Uzbek dictator Islam Karimov appears to be doing something unusual for a dictator: lowering his public profile.
Professor Olim Hasanov at UZNEWS reports that formerly ubiquitous billboards with pictures and quotations from President Karimov have been slowly disappearing from public view. Is the wily Central Asian dictator in the middle of a power struggle, or is he simply turning his personality cult down a notch for other reasons? Some suspect a ruse. Hasanov's report quotes an unnamed parliamentarian who put Karimov's disappearing act in some perspective:
"Do you remember what Karimov did in 1991 at our parliamentary session? He said: 'Let me have three months, and you will see what I can do.' And what did he do? He doubled the number of prisons, police and intelligence service offices, tripled their salaries, and increased their powers five fold. He has deprived their people of their last rights, and their last pieces of bread."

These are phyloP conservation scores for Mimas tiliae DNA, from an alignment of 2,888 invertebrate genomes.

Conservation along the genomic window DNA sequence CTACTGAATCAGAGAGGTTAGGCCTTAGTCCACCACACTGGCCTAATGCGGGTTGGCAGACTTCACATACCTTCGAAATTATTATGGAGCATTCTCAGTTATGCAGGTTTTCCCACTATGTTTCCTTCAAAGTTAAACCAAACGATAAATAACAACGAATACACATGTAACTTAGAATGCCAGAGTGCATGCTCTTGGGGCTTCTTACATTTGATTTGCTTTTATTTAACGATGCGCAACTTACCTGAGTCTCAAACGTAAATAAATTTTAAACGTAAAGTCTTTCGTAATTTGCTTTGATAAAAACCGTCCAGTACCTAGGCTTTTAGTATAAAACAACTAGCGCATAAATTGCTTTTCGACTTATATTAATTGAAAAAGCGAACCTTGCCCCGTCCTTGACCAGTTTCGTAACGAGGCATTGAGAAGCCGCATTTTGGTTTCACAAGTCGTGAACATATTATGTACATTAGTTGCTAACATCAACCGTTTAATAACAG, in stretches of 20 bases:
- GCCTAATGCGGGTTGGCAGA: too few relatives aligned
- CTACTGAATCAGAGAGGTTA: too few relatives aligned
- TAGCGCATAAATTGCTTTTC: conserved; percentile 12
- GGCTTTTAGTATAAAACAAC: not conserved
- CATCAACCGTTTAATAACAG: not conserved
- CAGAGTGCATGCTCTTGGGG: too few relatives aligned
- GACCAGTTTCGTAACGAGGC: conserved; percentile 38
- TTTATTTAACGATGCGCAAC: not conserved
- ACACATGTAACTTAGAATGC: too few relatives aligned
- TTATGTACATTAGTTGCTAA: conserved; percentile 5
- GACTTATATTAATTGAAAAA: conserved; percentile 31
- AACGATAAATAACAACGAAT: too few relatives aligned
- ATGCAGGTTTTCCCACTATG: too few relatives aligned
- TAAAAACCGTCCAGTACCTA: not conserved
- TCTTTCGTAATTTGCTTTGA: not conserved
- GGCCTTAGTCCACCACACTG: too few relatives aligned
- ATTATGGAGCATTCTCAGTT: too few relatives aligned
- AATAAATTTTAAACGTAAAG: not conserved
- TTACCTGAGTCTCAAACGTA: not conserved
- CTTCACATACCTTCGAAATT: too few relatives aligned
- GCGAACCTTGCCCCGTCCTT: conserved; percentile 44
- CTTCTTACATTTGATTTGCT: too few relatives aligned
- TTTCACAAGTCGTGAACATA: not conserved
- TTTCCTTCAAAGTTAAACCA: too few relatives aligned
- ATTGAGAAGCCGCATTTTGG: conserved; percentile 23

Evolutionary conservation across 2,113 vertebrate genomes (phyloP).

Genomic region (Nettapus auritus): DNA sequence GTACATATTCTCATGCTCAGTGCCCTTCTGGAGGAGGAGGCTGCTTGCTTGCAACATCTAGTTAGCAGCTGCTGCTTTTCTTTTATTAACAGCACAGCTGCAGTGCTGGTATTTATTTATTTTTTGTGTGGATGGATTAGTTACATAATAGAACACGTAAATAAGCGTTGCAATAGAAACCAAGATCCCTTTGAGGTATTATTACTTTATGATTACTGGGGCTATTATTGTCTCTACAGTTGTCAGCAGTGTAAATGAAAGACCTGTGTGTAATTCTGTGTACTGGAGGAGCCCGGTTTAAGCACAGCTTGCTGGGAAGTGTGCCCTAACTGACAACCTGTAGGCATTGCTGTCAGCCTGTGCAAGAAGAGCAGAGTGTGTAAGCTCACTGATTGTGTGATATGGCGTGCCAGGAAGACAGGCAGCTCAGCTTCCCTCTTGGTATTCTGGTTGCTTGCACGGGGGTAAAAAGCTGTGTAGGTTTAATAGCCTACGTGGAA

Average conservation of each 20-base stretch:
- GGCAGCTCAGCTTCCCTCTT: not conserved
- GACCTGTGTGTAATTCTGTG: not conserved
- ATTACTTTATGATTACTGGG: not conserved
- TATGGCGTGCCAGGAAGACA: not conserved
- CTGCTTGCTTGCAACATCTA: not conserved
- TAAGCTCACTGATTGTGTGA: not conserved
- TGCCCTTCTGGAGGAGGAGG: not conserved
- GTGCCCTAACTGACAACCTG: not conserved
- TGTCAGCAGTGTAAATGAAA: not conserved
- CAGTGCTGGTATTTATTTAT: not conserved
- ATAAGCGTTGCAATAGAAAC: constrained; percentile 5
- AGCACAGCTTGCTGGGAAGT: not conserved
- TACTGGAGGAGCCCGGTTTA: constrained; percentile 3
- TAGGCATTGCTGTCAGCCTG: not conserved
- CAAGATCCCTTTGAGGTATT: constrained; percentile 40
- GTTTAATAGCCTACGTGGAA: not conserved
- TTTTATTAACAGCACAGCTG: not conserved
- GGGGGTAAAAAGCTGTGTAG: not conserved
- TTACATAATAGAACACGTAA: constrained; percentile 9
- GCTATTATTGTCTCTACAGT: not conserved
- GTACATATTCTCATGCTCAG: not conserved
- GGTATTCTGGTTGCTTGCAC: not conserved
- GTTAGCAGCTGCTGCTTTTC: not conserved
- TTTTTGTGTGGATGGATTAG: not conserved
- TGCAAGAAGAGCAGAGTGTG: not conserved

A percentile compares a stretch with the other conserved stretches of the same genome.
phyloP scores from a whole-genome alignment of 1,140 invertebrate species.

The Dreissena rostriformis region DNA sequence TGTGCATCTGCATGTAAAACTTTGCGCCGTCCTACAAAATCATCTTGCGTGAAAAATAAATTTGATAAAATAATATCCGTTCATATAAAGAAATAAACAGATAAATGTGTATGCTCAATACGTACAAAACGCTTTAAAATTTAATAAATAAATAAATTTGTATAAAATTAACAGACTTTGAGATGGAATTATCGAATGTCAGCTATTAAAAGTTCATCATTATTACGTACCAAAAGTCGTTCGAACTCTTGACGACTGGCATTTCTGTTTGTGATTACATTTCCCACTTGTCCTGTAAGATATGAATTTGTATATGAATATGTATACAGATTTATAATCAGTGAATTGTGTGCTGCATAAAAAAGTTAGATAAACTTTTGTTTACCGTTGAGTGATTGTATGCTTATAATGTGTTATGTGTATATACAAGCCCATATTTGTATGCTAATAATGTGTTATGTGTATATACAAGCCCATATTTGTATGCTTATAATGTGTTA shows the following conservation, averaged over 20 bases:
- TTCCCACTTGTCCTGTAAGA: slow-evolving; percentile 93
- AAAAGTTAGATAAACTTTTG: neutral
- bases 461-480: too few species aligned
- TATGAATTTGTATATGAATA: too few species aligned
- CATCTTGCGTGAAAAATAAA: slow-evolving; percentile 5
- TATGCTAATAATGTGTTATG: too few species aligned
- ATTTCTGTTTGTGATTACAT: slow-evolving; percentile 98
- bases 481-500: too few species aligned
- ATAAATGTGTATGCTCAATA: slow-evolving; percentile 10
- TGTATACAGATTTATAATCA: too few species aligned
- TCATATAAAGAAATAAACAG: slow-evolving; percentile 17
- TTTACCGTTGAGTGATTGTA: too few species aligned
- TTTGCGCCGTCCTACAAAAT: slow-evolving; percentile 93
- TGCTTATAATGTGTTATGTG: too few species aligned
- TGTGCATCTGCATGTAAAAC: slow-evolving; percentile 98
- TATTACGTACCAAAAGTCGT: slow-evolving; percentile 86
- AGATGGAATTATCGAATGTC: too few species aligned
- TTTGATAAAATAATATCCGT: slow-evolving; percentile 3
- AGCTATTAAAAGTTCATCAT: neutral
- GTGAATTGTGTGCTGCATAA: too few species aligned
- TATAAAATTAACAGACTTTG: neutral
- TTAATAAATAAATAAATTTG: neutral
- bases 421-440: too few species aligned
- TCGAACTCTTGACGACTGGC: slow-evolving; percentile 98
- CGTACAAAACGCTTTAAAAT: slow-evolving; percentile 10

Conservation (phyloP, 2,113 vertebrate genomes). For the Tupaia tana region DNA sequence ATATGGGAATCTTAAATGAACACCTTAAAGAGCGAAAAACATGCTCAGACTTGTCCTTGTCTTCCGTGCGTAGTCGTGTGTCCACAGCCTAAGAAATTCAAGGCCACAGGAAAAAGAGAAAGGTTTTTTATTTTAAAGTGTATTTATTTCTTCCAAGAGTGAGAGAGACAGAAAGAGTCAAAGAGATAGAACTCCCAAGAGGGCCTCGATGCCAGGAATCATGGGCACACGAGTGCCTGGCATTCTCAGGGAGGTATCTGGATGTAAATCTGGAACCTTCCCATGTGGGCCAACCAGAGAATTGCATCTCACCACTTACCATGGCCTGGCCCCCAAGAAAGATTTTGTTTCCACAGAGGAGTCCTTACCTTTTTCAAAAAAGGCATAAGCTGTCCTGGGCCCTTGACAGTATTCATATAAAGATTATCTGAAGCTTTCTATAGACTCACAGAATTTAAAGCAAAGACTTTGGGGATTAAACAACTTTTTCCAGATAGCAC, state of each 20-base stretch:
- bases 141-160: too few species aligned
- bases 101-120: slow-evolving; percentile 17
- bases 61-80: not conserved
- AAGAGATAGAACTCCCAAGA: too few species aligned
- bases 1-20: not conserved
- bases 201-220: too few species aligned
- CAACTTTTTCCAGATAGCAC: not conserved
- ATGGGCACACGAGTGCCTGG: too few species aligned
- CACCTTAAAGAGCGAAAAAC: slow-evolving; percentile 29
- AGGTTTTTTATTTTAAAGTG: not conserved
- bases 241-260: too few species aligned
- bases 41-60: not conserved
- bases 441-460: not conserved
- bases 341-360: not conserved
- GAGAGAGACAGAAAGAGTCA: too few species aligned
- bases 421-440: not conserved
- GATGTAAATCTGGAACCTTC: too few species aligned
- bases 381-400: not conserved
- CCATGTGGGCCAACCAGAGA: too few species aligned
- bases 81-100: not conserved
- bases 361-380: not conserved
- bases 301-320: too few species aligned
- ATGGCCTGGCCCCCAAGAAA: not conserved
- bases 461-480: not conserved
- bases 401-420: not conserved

There will be a presidential election in Uzbekistan this year, but should he decide to run again, Karimov will certainly win by any means necessary. However, at age 70, Karimov is reaching the point in most dictators lives where they start thinking seriously about passing their titles onto their successors. Is he slowing down? Bowing out? Too soon to tell, but you can be sure that whatever happens will be discussed in detail at the Registan.net blog (motto: "All Central Asia, All the Time").